If you want to append the actual date to your commits you can use below script:
$ git commit -m "modified <branch> files on `date`"
Your commit message will be like:
modified <branch> files on Tue Apr 29 17:23:02 +03 2020
You can modify the date format as well as you like:
$ git commit -m "generated files on `date +'%Y-%m-%d %H:%M:%S'`"
which will give:
modified <branch> files on 2020-04-29 17:23:02
If you want to append the actual date to all your commits of a specific repository it is better to use Git Hooks:
Git hooks are
scripts that Git executes before or after events like:
They are a built-in feature.
Git hooks run locally.
Every Git repository has a
.git/hooks repo and .samples you can use:
.git/ ├── COMMIT_EDITMSG ├── config ├── description ├── FETCH_HEAD ├── HEAD ├── hooks │ ├── applypatch-msg.sample │ ├── commit-msg.sample │ ├── fsmonitor-watchman.sample │ ├── post-update.sample │ ├── pre-applypatch.sample │ ├── pre-commit.sample │ ├── prepare-commit-msg.sample │ ├── pre-push.sample │ ├── pre-rebase.sample │ ├── pre-receive.sample │ └── update.sample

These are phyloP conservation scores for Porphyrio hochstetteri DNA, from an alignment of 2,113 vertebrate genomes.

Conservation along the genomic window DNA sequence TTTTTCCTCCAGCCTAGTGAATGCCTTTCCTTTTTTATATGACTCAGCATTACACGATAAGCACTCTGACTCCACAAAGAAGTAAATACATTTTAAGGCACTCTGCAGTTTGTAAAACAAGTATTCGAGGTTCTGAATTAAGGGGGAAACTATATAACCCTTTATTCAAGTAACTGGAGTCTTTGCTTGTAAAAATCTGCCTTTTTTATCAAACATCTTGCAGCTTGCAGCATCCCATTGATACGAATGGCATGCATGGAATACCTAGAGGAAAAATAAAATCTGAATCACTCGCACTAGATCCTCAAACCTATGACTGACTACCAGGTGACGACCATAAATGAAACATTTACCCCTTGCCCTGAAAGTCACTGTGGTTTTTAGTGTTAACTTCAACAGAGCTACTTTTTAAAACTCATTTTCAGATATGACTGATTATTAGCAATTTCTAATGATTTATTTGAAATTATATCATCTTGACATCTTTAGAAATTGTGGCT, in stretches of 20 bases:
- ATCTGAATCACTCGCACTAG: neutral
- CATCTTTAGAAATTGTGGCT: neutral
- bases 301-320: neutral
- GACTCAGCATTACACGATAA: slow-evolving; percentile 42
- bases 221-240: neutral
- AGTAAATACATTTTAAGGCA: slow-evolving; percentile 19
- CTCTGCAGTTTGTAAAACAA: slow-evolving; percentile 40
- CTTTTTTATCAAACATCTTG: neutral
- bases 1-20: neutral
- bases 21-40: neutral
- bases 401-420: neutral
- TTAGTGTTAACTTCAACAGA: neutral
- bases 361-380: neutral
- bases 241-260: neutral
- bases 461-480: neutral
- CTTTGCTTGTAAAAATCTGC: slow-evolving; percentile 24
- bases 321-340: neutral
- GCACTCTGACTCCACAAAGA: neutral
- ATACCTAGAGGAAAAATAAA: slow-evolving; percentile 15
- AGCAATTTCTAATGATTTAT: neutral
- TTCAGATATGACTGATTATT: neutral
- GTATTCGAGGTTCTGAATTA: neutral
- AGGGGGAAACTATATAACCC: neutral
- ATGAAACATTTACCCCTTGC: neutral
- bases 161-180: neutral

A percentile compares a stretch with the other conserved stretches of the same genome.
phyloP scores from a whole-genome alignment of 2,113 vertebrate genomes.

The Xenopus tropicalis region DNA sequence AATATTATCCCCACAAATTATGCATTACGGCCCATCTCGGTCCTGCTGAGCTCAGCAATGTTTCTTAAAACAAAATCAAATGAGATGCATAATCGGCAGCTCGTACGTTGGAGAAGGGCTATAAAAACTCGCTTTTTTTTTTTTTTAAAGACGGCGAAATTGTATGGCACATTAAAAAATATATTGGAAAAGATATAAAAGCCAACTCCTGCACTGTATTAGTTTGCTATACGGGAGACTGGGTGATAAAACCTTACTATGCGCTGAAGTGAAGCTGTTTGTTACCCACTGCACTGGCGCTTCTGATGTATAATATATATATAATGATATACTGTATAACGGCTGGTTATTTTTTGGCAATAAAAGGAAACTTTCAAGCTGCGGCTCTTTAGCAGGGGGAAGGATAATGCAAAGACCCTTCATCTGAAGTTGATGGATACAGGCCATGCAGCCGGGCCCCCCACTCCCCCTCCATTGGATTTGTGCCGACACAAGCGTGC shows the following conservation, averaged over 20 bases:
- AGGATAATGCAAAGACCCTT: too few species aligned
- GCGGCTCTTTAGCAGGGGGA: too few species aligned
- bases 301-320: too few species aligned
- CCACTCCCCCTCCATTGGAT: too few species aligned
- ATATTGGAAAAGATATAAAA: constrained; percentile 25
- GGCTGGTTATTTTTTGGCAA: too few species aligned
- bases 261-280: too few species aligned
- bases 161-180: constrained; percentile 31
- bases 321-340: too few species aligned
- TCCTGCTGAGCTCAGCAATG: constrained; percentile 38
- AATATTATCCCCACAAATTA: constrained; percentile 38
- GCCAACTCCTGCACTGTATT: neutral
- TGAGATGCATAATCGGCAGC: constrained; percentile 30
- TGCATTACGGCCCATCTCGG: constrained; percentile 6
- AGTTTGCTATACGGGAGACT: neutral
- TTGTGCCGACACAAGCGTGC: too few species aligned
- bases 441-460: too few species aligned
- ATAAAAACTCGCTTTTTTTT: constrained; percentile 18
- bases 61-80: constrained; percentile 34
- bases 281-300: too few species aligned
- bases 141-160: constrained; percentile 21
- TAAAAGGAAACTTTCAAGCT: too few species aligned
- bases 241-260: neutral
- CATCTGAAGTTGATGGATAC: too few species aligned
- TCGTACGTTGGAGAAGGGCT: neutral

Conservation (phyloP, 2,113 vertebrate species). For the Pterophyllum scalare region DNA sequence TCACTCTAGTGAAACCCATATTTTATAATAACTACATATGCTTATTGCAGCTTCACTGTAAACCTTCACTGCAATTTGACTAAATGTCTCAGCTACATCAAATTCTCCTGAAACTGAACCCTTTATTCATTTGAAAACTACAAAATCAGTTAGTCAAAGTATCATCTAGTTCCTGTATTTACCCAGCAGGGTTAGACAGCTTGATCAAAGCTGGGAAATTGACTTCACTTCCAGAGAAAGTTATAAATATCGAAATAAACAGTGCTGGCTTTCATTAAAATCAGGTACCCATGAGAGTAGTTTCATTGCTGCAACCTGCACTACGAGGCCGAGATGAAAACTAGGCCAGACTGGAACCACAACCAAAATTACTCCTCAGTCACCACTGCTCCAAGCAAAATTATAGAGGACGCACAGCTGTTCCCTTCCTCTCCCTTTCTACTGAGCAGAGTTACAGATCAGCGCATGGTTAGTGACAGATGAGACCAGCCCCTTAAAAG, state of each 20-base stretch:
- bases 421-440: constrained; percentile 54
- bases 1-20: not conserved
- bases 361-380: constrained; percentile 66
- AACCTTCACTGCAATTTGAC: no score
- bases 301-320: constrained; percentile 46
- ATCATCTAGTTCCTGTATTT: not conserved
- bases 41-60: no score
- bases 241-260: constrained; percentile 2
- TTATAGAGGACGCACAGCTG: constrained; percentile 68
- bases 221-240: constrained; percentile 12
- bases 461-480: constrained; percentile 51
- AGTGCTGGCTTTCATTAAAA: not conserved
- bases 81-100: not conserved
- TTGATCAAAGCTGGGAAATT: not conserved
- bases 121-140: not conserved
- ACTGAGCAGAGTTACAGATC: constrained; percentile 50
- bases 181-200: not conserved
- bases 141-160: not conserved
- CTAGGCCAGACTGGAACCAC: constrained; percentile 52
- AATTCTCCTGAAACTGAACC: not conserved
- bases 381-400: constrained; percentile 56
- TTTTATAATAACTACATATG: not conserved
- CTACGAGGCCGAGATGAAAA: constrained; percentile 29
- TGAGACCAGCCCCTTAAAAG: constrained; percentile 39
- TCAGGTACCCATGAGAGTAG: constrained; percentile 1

The hook we are going to use for our purpose is
Make a copy of the file:
$ cp .git/hooks/prepare-commit-msg.sample ./git/hooks/prepare-commit-message
Delete the template content and add the script:
#!/bin/bash # # Append current `date` to commit messages echo "`date +'%Y-%m-%d %H:%M:%S'`" >> $1
$1is the commit message file.
Make it executable:
$ chmod +x prepare-commit-message
git commit run the date is going to be added automatically:
Update post "auto-add-git-commit-message" # with '#' will be ignored, and an empty message aborts the commit. # # On branch <feature> # Your branch is ahead of 'origin/<feature>' by 2 commits. # (use "git push" to publish your local commits) # # Changes to be committed: # new file: content/post/2020-04/auto-add-git-commit-message.md # # Changes not staged for commit: # modified: content/post/2020-04/auto-add-git-commit-message.md # 2020-04-29 17:23:02
Adding date to a commit would be unnecessary since Git already logging date and you can see them with
git log, however sometimes it would be useful.
After all of that you can use this post as an inspiration for your workflow automation.